In and of themselves, the principles of New Urbanism support rural land conservation simply by the nature of compact mixed-use development achieving higher densities than conventional suburban sprawl, therefore reducing open land consumption. But the Charter of New Urbanism, the document which lays out the principles of the movement, goes much deeper in specific support for the conservation of natural environments:
“The Congress for the New Urbanism views disinvestment in central cities, the spread of placeless sprawl, increasing separation by race and income, environmental deterioration, loss of agricultural lands and wilderness, and the erosion of society’s built heritage as one interrelated community-building challenge.”
Acclaimed “conservation planner” and author of the book Rural by Design: Maintaining Small Town Character, Randall Arendt describes a “felicitous byproduct” of land preservation resulting from tighter development patterns, but clearly New Urbanism’s intended outcomes are much more purposeful. Across the country, New Urbanist and Smart Growth advocates work side-by-side with local, state, and national rural land protection agencies to achieve planning outcomes that support both the natural habitat and the human habitat simultaneously and self-supportingly.
That is nowhere more true than here in Beaufort County, where the Rural + Critical Land Preservation Program and the local Congress for New Urbanism-Beaufort chapter share goals, initiatives, and even membership. In a place where the natural environment is the single greatest resource attracting growth, it is undeniable that protecting our natural environment is a requirement for any successful development, and is crucial to the long-term sustainability of our community.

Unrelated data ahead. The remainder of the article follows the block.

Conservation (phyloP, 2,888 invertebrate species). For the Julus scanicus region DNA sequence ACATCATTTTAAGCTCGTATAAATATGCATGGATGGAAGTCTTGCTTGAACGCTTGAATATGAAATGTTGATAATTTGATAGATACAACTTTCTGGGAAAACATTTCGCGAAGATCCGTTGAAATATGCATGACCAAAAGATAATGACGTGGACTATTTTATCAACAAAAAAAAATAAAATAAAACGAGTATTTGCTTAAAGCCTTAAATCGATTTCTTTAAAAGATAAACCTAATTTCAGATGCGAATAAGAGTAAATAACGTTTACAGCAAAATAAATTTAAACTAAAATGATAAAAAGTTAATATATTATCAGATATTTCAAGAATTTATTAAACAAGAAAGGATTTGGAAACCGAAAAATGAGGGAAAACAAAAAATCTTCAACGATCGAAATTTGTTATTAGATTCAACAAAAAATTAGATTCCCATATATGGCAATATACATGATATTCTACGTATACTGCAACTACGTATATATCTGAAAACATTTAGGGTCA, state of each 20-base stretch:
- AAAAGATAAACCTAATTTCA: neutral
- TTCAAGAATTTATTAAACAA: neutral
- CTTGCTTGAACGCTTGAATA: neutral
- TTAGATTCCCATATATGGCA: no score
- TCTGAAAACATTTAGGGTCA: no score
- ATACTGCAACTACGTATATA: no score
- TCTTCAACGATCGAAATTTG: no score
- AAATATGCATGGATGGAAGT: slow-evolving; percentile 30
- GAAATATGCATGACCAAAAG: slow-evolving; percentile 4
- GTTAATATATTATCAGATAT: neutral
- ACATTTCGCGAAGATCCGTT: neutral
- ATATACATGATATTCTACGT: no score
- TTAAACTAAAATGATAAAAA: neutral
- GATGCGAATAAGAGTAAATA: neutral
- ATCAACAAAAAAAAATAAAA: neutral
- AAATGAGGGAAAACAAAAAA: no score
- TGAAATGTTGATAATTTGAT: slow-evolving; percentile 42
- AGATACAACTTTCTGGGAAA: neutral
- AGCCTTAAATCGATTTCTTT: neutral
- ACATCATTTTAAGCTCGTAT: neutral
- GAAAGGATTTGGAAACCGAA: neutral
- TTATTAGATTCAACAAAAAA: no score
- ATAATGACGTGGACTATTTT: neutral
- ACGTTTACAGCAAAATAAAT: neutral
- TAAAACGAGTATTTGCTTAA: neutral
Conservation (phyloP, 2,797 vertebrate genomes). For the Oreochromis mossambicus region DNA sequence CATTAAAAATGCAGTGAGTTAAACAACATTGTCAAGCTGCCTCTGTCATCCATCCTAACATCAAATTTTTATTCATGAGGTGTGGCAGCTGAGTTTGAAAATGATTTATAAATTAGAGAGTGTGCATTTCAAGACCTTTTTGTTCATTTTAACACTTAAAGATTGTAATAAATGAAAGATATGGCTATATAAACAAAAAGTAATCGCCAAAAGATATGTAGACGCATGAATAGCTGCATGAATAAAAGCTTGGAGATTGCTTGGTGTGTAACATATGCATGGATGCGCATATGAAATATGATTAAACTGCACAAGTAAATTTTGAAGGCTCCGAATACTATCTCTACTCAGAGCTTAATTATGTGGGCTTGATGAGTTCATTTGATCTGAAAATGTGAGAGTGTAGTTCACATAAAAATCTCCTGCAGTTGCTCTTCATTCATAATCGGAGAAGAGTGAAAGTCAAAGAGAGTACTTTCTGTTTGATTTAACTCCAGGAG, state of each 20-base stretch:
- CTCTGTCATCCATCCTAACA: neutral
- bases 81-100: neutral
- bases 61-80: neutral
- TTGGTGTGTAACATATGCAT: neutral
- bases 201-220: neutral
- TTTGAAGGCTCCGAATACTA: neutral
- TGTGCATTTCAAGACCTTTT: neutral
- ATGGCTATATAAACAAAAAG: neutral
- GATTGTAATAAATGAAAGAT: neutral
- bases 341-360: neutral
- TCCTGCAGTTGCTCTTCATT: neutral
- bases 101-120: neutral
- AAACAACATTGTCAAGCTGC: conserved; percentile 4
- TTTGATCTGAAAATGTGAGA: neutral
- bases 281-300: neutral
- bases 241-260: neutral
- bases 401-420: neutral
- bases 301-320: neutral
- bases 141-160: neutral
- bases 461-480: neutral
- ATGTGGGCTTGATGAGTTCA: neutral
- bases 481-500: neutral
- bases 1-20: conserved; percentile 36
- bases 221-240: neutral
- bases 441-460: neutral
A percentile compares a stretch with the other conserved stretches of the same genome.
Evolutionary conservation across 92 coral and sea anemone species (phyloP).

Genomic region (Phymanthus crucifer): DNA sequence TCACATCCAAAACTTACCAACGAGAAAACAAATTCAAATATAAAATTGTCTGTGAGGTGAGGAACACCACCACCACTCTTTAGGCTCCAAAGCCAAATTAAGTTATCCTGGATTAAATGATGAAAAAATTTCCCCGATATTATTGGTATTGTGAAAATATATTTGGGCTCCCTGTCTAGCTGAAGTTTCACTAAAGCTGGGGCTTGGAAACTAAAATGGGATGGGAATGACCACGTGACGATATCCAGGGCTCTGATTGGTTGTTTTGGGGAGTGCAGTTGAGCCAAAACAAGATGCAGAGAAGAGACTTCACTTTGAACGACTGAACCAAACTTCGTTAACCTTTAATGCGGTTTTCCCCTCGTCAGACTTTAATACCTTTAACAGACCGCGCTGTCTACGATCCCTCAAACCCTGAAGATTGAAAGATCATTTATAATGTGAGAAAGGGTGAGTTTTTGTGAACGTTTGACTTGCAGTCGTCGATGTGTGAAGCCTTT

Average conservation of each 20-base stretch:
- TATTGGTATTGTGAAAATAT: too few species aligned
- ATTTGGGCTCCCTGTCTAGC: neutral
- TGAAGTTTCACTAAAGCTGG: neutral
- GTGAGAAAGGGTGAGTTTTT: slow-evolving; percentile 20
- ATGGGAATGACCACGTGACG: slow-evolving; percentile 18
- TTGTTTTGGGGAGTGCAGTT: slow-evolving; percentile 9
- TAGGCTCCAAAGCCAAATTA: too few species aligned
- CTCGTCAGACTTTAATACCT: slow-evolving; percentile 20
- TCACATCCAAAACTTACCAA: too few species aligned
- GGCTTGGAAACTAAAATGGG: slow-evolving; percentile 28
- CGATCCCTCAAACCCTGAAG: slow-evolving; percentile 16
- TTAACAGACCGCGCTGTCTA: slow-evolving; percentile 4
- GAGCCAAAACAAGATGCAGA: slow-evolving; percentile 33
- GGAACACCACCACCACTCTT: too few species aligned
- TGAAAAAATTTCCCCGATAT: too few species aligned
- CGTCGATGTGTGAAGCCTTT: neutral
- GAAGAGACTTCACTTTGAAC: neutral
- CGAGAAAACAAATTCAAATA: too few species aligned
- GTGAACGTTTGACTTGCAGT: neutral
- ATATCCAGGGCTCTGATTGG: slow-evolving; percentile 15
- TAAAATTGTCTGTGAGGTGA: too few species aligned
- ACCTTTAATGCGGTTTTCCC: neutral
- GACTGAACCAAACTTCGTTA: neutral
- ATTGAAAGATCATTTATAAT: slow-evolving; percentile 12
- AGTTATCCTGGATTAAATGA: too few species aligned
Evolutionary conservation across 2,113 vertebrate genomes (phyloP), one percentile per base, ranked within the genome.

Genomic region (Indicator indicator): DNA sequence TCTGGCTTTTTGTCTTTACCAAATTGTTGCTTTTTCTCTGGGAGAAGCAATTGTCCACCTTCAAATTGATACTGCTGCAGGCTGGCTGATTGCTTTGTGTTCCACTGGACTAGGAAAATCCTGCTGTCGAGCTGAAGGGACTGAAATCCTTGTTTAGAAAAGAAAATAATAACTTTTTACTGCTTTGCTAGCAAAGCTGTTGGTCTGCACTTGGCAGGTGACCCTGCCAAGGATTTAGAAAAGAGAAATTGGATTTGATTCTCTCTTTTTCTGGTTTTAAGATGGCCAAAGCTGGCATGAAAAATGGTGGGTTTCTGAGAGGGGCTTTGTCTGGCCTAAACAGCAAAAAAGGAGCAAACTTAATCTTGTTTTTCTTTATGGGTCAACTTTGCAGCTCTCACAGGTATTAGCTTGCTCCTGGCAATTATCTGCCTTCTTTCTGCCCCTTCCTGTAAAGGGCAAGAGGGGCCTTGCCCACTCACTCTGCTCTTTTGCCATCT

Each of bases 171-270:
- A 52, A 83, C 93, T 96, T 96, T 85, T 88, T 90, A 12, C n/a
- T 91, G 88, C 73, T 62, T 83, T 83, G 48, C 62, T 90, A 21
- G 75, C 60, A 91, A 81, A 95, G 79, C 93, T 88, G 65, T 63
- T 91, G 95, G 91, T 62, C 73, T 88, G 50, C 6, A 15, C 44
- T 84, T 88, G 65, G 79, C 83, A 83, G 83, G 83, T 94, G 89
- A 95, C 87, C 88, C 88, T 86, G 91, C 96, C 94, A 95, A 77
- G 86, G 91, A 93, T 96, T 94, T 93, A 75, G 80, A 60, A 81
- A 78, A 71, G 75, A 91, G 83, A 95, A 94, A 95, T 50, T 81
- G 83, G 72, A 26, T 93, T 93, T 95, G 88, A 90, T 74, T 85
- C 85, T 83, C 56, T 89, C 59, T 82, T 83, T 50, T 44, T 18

As the CNU Charter states, “The metropolis has a necessary and fragile relationship to its agrarian hinterland and natural landscapes. The relationship is environmental, economic, and cultural.”
The Beaufort County Rural + Critical Land Preservation Program might be mistakenly thought of as simply a necessary cost for protecting our county’s rural character, but in truth, the program has a far greater impact on our community. Protecting the delicate headwaters of our rivers and streams ensures that our waterways can reverse or altogether avoid impaired status, supporting both the mariculture industry and our maritime past times. Protecting open space surrounding Marine Corps Air Station-Beaufort from development ensures that our county’s greatest economic driver can continue to operate unencumbered. Protecting the many historically- and culturally-significant sites across our county ensures that future generations will know the diversity of our ancestors and the importance of this place we call home through the many chapters of our nation’s history. And protecting farmland and working farms not only contributes to a growth industry in Beaufort County but helps preserve a way of life that is central to the heritage of our region.
Spreading this message, Rural + Critical has launched a public outreach and education effort, raising awareness of this important program in our community and the achievements it has made since it began in 1999. Preserving Beaufort County’s rural character through protection of 76 properties and over 20,000 acres, the program has an amazing story to tell. You can learn more about Rural + Critical at various community events over the course of the fall, at their newly-launched website (www.ruralandcritical.org), and even through social media (Twitter: @ruralcritical; Facebook: www.facebook.com/ruralandcritical).
Looking toward the future, it is through partnership and teamwork that the Rural + Critical program will continue to serve Beaufort County in preserving lands deemed critical by residents of our community. The Congress for New Urbanism is a natural partner and a willing participant, in working to protect our rural environment while contributing toward a stronger built environment. We congratulate Rural + Critical on a continued job well done and we look forward to what the future holds for our environment, urban and rural alike.
This article was written for Lowcountry Weekly by the Congress for the New Urbanism (CNU), Beaufort Chapter. For more information, visit www.cnu.org